Tag Archives: pump action

Gunner’s Guide. — George Baekeland

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Here is an item I found this afternoon in a local used bookshop. Gunner’s Guide was published inĀ  New York in 1948 by the Macmillan Company. That I found a first edition copy with its dust jacket pleases me no end. Gunner’s Guide is a neat little book that will appeal to the shotgunner who fancies side-by-side double barrelled guns. The book consists of seven chapters in 101 pages. It includes 8 tables and 12 illustrations (line drawings) and a bibliography and index. While the author discusses the different repeating actions in shotguns of the time (semi-automatic and pump action) he makes his preference plain in noting “observation leads me to conclude that double-barrelled guns are more reliable, better proportioned, and better balanced than repeaters of similar bore. They are usually lighter than repeating guns, notwithstanding the added weight of their second barrel. Recently, however, some light pump guns have been produced which compare favorably, weight by weight, with double-barrelled guns. But the finest examples of gun beauty and precision are to be found only in double-barrelled guns.”

While I am inclined to concur with the author on the elegance and some of the features he attributes to the side-by-side double barrelled shotgun, I cannot discount the utility of semi-automatic and pump action shotguns. While I have no semi-automatic shotguns in my collection, as I am a left-handed gunner and semi-autos are typically manufactured with right-handed gunners in mind, I swear by my Browning BPS pump action shotgun for waterfowling. I have used my Lanber Model 95 over and under effectively as a waterfowl gun, but find I prefer the pump action as it has the advantage of a third shot. In the uplands, I swear by my Winchester side-by-side in 20 gauge with 26 inch barrels and choked improved cylinder and modified. It is very light to carry in the thickets where I gun for woodcock and grouse and practically points itself when I walk up my dog Hera’s points and flush a bird.

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For those shotgunners who appreciate the look and feel of the side-by-side, Gunner’s Guide is a good read as Baekeland discusses topics familiar to shotgunners, bores, chokes, patterns, shells, fit, form, lead and safety, from the perspective of his preference for the side-by-side double barrelled shotgun.

Posted by Geoffrey

 

 

The Shotgun Book. — Jack O’Connor

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I spend most of my time in fields, marshes and the uplands in pursuit of game birds so shotgunning is something with which I am very well acquainted. My first shotgun was a hammerless Savage break action single shot with a 28 inch barrel, and full choke. It belonged to my father. I have a fleeting memory of the day he purchased it in 1965, in Maryland, when I was four years old. We were living in Laurel at the time. My father was serving in the Canadian Army and had been posted to work in Washington, DC. Ten years later he offered it to me and I happily accepted the offer. I shot my first grouse with this gun, on the wing no less. It was a snap shot, just like I read in a booklet published by Canadian Industries Limited (C-I-L) on upland gunning. The bird flushed and I caught sight of it between two cedar trees. I mounted the gun and fired. I walked up to the gap between the cedar trees and there on the ground was my grouse. I sure was excited. I remember calling out “Dad, I got a grouse!”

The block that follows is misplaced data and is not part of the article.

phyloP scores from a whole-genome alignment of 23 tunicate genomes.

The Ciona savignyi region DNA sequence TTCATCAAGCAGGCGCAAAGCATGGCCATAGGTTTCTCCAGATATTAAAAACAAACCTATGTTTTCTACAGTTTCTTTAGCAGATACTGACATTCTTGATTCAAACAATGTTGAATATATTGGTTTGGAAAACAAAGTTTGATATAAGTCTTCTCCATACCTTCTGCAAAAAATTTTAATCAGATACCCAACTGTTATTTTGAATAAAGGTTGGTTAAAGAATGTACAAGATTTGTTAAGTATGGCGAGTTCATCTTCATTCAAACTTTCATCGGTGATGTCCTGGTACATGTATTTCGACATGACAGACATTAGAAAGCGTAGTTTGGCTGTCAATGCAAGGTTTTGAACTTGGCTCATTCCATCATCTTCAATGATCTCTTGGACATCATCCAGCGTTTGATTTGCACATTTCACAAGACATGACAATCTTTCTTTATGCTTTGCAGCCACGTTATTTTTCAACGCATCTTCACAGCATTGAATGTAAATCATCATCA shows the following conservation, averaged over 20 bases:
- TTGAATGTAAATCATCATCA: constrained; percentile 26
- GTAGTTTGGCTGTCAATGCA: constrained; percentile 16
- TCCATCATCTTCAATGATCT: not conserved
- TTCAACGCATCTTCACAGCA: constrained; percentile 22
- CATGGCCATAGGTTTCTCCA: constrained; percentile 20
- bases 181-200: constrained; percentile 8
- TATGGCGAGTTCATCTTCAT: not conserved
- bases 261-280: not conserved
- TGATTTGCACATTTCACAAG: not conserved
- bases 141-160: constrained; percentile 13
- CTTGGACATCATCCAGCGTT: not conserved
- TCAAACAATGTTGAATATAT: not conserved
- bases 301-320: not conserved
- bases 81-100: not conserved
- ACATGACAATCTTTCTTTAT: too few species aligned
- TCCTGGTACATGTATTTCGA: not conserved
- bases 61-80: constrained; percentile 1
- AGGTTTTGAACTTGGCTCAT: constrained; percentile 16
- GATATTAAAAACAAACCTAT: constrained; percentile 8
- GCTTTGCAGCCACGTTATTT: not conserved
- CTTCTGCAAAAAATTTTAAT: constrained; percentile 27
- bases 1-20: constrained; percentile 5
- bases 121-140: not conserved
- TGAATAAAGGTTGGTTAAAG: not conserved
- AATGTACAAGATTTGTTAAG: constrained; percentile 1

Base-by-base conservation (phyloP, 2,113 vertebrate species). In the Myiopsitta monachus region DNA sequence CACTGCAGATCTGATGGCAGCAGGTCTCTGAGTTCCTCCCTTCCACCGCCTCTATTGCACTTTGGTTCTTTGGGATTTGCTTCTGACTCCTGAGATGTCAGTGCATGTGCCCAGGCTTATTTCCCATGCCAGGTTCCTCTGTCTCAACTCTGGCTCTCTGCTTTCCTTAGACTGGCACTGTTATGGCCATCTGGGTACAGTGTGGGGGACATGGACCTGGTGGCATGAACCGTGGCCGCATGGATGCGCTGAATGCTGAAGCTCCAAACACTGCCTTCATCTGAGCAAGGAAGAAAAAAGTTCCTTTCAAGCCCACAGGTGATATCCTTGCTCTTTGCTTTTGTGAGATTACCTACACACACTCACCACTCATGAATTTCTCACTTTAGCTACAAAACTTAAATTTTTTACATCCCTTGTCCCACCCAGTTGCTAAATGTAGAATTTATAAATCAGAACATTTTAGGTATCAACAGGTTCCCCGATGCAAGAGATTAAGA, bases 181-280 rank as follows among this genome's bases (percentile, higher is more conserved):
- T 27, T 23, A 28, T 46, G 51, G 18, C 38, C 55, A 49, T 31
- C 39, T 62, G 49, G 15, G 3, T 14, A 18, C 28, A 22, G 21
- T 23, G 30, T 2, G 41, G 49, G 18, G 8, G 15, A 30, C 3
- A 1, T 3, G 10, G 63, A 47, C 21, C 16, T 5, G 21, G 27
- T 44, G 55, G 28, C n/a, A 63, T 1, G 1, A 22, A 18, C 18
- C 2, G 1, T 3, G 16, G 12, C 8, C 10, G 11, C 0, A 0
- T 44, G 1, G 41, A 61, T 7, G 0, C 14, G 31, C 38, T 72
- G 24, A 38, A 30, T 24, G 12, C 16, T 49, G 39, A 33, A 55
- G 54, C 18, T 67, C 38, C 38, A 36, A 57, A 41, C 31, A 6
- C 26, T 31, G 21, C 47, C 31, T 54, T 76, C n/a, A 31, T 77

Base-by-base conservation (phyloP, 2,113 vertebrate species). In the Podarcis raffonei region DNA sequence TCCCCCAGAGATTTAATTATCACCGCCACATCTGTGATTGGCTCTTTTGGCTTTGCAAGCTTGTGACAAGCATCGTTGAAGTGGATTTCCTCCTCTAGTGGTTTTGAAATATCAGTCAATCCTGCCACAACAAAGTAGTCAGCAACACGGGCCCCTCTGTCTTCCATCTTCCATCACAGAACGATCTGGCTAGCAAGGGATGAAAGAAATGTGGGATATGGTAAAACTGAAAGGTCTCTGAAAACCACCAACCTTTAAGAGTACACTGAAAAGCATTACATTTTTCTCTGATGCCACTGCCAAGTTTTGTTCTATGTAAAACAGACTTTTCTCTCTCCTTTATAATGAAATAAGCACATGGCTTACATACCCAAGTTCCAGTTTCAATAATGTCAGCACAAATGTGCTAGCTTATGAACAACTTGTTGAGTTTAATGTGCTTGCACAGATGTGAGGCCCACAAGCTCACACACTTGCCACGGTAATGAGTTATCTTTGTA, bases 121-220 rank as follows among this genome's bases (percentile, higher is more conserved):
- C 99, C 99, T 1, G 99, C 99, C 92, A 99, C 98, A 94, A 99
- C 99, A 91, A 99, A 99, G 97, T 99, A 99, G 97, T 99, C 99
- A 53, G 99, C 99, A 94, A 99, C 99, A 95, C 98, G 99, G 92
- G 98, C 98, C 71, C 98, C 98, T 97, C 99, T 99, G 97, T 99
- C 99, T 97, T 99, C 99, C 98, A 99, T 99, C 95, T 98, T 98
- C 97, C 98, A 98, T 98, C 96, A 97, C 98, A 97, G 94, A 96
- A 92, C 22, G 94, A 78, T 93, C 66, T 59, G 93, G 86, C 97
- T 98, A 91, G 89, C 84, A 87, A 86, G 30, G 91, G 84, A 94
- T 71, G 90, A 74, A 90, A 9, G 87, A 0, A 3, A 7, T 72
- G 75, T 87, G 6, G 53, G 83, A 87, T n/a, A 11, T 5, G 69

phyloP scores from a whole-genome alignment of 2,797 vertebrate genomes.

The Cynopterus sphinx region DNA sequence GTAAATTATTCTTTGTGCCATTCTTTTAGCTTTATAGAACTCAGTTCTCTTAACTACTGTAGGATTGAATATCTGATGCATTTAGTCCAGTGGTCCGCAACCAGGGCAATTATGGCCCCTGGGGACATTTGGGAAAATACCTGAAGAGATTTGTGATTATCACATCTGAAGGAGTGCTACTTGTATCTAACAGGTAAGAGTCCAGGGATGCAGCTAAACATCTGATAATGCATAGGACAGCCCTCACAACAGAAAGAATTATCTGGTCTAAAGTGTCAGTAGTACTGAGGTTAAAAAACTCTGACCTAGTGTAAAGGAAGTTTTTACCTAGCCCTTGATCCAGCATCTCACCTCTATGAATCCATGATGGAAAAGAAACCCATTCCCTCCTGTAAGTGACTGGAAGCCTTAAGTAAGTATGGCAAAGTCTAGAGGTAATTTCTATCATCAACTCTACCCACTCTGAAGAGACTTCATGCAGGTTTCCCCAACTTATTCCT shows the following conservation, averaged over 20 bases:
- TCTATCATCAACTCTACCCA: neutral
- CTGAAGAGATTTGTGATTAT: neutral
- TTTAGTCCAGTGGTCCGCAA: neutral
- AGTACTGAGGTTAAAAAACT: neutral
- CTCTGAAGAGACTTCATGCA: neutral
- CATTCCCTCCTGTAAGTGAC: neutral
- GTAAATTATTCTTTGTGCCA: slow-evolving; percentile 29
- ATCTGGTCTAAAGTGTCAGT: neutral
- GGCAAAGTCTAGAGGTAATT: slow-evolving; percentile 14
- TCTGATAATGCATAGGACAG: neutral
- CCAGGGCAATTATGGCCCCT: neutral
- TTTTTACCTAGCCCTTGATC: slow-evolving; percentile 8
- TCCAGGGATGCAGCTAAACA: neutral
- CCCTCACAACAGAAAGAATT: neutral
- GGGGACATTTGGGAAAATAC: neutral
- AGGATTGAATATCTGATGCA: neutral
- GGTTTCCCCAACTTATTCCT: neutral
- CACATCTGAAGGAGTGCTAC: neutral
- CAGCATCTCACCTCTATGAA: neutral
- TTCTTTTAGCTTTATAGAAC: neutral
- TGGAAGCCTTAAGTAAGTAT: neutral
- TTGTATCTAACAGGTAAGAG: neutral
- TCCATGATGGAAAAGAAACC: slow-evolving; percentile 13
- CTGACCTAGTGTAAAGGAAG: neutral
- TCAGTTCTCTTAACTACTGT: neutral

As it happens, The Shotgun Book was published in 1965 by Alfred A. Knopf. The author, Jack O’Connor (1902-1978) was the arms and ammunition editor for Outdoor Life magazine for 31 years. The book is a comprehensive guide to the varieties of shotgun most commonly in use: double barrelled, pump action, autoloading and the less common bolt-action. O’Connor opens the book with a chapter on a brief history of the shotgun. Shotguns, their forebears at least, were first manufactured in the 18th century. The book is well illustrated, with plates and diagrams, showing the inner workings of shotgun actions, models of shotguns, cartridges, chokes, shot and, interestingly, the earliest models of variable choke in use, the Poly-Choke, shown in the illustration below.

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While some of the information found in The Shotgun Book is dated–it was published before the ban on the use of lead shot for waterfowl hunting went into effect–it is still a good read. It brings back memories for me of the old copies of Outdoor Life, Sports Afield and Field and Stream my father had accumulated over the years. I pored over these magazines in the years leading up to my 15th birthday when I would be old enough to get my first hunting license. I searched through the magazines, looking up every article on shotgunning, learning about gauge, shot sizes, choke, patterns, the basics of wing shooting, all the while dreaming of getting into the field in pursuit of upland game birds and waterfowl. The Shotgun Book compiles all this information very masterfully and includes an index which makes for quick reference. For anyone interested in seeing the hunting culture in North America, as it existed in the mid-twentieth century, The Shotgun Book is well worth reading.

Posted by Geoffrey